By Lauren Loeffler A meal without wine is a day without sunshine.
When I go to a restaurant, a thoughtful wine list is almost as important to me as the food offerings. I’m a sucker for striving toward that perfect pairing. The closest I’ve gotten so far is Prosecco and fried chicken – it may sound quirky, but if you try it, you’ll thank me!
When ordering a bottle of wine at a restaurant, the server will always pour a tasting portion to the person who made the selection first, waiting for approval to pour for the rest of the table. This is a well-known fact for all restaurant diners and wine drinkers.
This tradition comes from the ages before cork, actually. Wines bottles were once sealed by adding a layer of oil that would settle above the wine and keep air out. When having a dinner gathering, the host would taste the wine first to ensure that all the oil had been removed.
There is no more oil to remove today, but occasionally there are bad bottles, so restaurants allow the patron to taste it first. Here is my “pro tip” about this exercise: swirl, sniff, taste, and nod. Make it quick! The reason for the tasting is not to savor the wine’s complexities, pick up on the subtle influence of oak, or determine if it will, in fact, pair perfectly with the glazed duck you’re planning to order. The reason for tasting is to determine if the wine is fit to drink – to make sure it’s not corked.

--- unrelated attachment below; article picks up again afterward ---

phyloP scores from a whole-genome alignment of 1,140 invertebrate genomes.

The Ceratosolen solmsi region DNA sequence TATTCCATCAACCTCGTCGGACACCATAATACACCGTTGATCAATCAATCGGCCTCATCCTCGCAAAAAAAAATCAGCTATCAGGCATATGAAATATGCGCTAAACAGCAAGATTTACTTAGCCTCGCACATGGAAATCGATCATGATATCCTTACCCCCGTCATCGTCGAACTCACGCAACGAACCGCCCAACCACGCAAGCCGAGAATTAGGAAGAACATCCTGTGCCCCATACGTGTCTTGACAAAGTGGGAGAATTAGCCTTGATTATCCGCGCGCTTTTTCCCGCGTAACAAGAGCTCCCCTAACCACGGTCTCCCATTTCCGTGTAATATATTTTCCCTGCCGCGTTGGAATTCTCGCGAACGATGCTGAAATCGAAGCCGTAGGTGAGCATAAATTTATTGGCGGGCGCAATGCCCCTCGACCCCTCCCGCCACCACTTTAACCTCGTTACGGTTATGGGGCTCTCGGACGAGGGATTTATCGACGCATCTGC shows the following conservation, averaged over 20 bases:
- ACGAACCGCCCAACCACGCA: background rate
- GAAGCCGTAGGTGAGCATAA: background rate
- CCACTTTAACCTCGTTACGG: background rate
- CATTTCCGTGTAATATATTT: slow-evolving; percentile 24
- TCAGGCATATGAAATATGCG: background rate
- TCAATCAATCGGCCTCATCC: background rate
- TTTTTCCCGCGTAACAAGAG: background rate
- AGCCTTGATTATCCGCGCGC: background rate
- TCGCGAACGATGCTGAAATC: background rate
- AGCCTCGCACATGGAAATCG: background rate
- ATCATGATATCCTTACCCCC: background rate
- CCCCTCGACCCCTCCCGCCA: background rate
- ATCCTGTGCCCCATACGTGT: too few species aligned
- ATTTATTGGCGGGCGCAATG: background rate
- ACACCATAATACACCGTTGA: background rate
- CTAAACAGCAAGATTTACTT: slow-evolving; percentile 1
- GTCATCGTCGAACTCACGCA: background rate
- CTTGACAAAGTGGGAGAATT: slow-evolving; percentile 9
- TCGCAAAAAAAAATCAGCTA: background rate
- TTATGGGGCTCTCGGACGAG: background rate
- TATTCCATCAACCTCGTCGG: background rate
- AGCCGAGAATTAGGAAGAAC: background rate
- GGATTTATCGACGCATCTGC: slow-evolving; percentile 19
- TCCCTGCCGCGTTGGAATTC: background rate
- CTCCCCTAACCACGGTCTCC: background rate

Taste first, savor later. Your server will appreciate your promptness, as will your fellow diners who are ready to taste as well!